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Charismatic Megafauna in Southeast Asia  

Faizah Binte Zakaria

“Charismatic megafauna” refers to species of large mammals which engender widespread affection and serve as a focal point to mobilize conservation action. Most commonly associated with elephants, tigers, and orangutans, these animals play critical roles in the cultural, economic, political, and social histories of human communities. In the royal courts, they were harnessed to uphold premodern political authority and maintain military might, helping a ruler to exert control over his subjects. Among settled agriculturalists, they regularly came into conflict over destruction of crops and competition for ranging space but were concurrently part of everyday religious life. Animal charisma in this region emerged from shared experiences living in liminal spaces between wilderness and civilization, where relationships of codependence might emerge amid feelings of fear and awe. The hardening of nature–culture boundaries and intensified resource extraction during the modern period unraveled some of these relationships, placing wildlife in a vulnerable position. This troubled history suggests that conservation efforts need to take into account why particular species inspired a certain affect, not only to galvanize human energy to save them from extinction but also to reimagine spatial arrangements so as to accommodate cohabitation between humans and nonhumans.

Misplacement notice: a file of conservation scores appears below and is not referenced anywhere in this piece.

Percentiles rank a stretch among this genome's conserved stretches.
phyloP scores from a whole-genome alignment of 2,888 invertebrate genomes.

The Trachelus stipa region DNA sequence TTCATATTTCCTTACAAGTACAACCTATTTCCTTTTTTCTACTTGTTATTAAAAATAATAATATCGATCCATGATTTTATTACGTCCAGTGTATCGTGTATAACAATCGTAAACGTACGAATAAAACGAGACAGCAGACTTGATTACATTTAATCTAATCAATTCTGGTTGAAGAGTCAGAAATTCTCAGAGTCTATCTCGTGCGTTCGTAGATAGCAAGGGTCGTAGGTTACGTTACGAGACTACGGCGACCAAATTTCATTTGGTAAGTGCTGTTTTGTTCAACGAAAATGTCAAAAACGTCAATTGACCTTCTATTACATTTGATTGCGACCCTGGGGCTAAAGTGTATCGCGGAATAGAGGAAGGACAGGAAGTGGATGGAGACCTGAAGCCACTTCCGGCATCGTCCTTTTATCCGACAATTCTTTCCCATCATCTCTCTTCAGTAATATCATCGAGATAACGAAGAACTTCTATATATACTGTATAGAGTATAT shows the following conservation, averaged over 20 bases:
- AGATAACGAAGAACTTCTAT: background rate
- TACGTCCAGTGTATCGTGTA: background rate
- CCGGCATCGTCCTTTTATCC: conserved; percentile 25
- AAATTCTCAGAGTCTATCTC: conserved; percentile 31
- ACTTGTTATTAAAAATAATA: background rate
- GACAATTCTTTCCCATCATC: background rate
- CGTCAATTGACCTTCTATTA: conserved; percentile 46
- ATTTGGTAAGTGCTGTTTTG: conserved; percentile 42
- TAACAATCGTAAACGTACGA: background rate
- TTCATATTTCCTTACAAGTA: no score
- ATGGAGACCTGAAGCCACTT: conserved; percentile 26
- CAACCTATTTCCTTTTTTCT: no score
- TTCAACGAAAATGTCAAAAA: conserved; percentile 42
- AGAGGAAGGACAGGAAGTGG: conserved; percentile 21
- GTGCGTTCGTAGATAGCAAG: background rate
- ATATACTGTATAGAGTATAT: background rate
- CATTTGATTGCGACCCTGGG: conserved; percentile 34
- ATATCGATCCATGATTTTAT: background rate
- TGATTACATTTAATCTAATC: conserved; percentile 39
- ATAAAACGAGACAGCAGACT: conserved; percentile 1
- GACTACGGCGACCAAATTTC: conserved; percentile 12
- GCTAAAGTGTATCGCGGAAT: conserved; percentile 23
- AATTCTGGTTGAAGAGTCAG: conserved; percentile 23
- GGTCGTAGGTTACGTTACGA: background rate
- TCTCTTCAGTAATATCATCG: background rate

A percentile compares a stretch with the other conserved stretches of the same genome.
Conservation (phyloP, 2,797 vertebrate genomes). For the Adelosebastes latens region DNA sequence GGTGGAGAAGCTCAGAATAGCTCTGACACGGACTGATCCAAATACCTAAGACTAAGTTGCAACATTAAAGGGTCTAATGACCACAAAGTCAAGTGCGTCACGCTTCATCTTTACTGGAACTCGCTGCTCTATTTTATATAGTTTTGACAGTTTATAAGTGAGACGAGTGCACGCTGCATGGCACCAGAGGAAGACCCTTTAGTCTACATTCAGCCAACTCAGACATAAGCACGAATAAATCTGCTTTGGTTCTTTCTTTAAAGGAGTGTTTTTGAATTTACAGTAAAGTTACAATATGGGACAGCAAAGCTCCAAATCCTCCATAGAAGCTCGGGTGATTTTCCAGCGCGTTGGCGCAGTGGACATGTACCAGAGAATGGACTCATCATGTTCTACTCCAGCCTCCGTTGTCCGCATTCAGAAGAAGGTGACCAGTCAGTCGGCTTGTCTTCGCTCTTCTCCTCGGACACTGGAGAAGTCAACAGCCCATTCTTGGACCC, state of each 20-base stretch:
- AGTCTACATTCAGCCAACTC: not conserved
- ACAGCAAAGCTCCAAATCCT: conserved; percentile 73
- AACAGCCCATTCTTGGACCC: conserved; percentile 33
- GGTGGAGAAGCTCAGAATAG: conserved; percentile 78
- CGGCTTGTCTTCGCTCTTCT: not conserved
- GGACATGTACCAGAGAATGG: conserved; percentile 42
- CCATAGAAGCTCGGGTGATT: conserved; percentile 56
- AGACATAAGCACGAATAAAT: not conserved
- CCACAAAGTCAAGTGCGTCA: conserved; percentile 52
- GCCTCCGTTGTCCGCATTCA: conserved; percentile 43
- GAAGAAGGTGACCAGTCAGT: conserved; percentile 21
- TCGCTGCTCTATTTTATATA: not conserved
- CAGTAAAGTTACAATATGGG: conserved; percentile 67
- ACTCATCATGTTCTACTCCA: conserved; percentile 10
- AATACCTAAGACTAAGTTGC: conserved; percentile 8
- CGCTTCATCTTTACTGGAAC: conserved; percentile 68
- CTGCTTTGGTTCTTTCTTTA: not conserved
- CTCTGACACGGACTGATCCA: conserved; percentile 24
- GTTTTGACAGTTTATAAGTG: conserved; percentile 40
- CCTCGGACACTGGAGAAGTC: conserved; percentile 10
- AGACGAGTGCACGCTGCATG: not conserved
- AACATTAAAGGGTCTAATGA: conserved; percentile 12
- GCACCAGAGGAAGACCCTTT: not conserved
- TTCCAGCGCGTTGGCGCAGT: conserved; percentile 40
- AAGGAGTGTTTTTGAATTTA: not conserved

Religion and Environment in Bhutan  

Elizabeth Allison

Religion and the environment have been entangled for millennia in Bhutan. When Buddhism was introduced from Tibet in the 7th and 8th centuries, it incorporated existing animistic and shamanistic understandings of the landscape, developing a unique spiritual ecology built on long coevolution with the landscape. The notable disseminators of Buddhism in Bhutan—Songsten Gampo, Guru Rinpoche, Terton Pema Linga, the Shabdrung Ngawang Namgyal, and others—sanctified specific sites on the landscape with their Buddhist teachings. The cultural forms introduced by the Shabdrung in the 17th century have been nurtured into the 21st century, providing a strong sense of cultural identity and historical continuity. Building on cultural and religious traditions, Bhutan’s leaders shaped a contemporary nation fed by a wellspring of ancient wisdom, connecting environmental policy and practice to Buddhist roots, in the context of rapid modernization and change. The guiding development model Gross National Happiness emphasizes the interdependence of economy, ecology, culture, and governance. Forest and conservation policies draw on Buddhist values for their relevance, as do waste and reuse practices. Bhutan’s 2008 constitution codifies the obligations of all Bhutanese to maintain culture, ecology, and religion. A long cultural and religious history interwoven with the landscape has created a uniquely Bhutanese Buddhist form of traditional ecological knowledge that contributes to ongoing cultural continuity and ecological resilience.